• Michael Martin

The Conjunction of Opposites and the Technological Colonization of the Human Person

The Marriage of Sol and Luna

Lately I’ve been revisiting a couple of old friends: Hans-Jürgen Syberberg (in particular his film adaptation of Richard Wagner’s Parsifal) and Carl Gustav Jung. As I wrote in my last blog, Syberberg makes use of Jung’s notion of the coniunctio oppositorum (the integration of the anima for men, the animus for women) in Parsifal by having a boy of about fifteen play the title character in the first half of the film and a young woman play him in the second half. So I rewatched his Parsifal and reread Jung on the anima/animus and the marriage of opposites. As a result, I am nearly absolutely convinced that modern technology and medicine (aided in no small part by the internet and social media) have plunged great swaths of Western (and Western-influenced) civilization into various degrees of open pathology. We have been colonized by technology, brothers and sisters: a conquest that is ongoing and promises to continue for a good long while.

Of course, no one wants to admit such a thing—maybe other people are in such a state, but never ourselves. None of us thinks we are influenced by advertising and political speech, but we're sure lots of other people are. Engineered consent (“brainwashing” to you and me) is something that happens to other people. People on the internet, those whackos on 4Chan and Reddit, may have been co-opted by evil, but not me! Perhaps this is why Syberberg turns to Jung in his Parsifal. As a German (born in 1935), he knew all too well the dangers of mass movements (the film to some degree functions as at least an attempt at catharsis of the Third Reich and the Germanic folk soul). Jung’s concept of individuation (and the integration of opposites that accompanies it) had much to say to a soul and country broken by National Socialism. Interestingly, Jung observes that such pathologies are never found in so-called “primitive cultures,” that is, cultures with a living relationship to nature and the world of the spirit. They have nothing to be neurotic about. As he explains,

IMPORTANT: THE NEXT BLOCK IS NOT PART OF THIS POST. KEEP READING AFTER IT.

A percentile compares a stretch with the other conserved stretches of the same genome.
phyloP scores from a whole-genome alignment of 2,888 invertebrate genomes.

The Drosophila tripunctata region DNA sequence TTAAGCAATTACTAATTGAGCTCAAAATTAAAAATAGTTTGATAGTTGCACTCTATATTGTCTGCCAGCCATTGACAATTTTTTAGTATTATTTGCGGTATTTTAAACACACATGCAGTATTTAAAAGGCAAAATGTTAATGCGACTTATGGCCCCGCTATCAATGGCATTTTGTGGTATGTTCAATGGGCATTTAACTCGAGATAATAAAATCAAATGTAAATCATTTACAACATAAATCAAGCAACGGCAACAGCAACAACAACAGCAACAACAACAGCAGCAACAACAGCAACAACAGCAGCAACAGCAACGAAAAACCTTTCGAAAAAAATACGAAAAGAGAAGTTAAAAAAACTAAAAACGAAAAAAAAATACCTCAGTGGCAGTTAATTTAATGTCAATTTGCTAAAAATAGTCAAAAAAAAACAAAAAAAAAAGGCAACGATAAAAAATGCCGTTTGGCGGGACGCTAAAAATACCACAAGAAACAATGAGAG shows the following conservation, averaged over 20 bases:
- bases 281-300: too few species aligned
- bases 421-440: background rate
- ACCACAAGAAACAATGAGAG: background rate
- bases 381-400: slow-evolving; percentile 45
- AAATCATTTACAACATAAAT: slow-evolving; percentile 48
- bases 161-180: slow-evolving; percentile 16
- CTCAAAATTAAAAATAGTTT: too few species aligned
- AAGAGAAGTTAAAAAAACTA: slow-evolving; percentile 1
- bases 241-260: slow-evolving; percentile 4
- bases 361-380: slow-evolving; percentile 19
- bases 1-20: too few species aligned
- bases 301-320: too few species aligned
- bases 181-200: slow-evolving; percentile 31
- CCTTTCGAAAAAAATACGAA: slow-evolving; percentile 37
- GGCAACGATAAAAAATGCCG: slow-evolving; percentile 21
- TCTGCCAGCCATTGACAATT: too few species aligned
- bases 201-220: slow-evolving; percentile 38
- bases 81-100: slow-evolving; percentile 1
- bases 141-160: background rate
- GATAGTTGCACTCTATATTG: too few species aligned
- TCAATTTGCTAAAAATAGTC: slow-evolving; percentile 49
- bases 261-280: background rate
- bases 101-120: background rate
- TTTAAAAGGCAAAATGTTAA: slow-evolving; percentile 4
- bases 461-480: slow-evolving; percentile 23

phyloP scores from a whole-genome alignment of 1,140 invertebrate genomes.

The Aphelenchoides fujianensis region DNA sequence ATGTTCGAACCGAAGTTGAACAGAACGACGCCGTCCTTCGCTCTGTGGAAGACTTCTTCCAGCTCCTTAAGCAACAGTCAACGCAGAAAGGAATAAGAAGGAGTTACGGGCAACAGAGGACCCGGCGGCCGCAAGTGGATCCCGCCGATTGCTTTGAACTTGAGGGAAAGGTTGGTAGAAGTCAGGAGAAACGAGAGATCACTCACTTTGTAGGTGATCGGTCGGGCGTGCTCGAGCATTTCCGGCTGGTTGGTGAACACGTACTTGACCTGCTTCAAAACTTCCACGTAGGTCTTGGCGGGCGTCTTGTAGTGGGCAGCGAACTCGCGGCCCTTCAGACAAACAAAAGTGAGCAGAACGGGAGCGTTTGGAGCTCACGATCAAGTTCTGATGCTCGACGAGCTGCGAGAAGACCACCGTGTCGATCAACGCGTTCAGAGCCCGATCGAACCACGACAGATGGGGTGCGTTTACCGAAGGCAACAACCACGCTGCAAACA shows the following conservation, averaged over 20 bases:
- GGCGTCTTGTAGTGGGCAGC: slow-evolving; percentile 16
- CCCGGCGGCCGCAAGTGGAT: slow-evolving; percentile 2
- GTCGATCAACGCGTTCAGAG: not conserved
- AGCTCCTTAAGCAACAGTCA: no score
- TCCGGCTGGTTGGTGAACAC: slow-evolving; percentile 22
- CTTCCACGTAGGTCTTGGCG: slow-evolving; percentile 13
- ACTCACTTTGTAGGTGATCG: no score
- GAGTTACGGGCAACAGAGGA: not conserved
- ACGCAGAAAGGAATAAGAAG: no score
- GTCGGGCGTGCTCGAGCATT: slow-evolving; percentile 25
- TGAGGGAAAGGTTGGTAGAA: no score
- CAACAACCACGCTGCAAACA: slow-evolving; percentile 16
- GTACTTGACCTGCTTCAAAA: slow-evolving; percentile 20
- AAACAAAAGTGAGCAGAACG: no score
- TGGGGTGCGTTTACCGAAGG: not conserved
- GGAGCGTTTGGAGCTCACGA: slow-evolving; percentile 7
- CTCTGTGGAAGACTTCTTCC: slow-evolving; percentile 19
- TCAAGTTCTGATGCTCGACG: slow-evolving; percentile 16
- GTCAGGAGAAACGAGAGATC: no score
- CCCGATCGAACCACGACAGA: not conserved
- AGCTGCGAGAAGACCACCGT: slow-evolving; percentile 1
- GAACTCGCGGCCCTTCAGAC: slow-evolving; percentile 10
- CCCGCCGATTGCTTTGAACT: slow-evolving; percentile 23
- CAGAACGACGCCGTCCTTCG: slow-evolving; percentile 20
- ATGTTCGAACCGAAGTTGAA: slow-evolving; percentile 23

It is after all only a tiny fraction of humanity, living mainly on that thickly populated peninsula of Asia which juts out into the Atlantic Ocean, and calling themselves “cultured,” who, because they lack all contact with nature, have hit upon the idea that religion is a peculiar kind of mental disturbance of undiscoverable purport. Viewed from a comfortable distance, say from central Africa or Tibet, it would certainly look as if this fraction had projected its own unconscious mental derangements upon nations still possessed of healthy instincts.[1]

It would seem that, since 1928 when Jung wrote these words, the condition has metastasized throughout the world—or at least to anyplace where you can get Wi-Fi.

The two Parsifals (Michael Kutter and Karin Krick) from Syberberg's 'Parsifal'

For Jung, the integration of the self, individuation, was a difficult process of self-knowledge, arduous and, at times, terrifying (there's a reason it has been compared to the hero's journey). Indeed, this idea of self-knowledge (γνῶθι σεαυτόν) was recognized as an essential step in initiation into Greek mystery religions, an idea central to any religious way of being. Such a journey, properly undertaken, would last a lifetime.

It is a tragedy that Jung’s thought has, for the most part, fallen out of favor, for he has much to say to us concerning the integration of the masculine and feminine within each of us. We still see evidence of the struggle to achieve this integration, but all too often this is interpreted not as a problem of the soul and disquiet of the spirit, but as something that can be addressed through medical and pharmacological interventions. But, honestly, we don’t have time for individuation, so we have short-circuited the process, reducing it to an entirely emotional—and then physical—simulacra of the union of opposites. Jung’s diagnosis, though written ninety years ago, preserves its immediacy:

A woman possessed by the animus is always in danger of losing her femininity, her adapted feminine persona, just as a man in like circumstances runs the risk of effeminacy. These psychic changes of sex are due entirely to the fact that a function which belongs inside has been turned outside. The reason for this perversion is clearly the failure to give adequate recognition to an inner world which stands autonomously opposed to the outer world, and makes just as serious demands on our capacity for adaptation.[2]

In a civilization increasingly isolated from the natural world and simultaneously estranged from the spiritual (what Jung called the inner) world, we should not act surprised by the state in which we find ourselves. It is the task of sophiology to repair these distortions and bring us back into accord with the Real.

[1] C.G. Jung, Two Essays on Analytical Psychology, Vol. 7 of The Collected Works, trans. R.F.C. Hull, 2nd ed (Princeton: Bollingen, 1966), 204–05.

[2] Ibid., 209.

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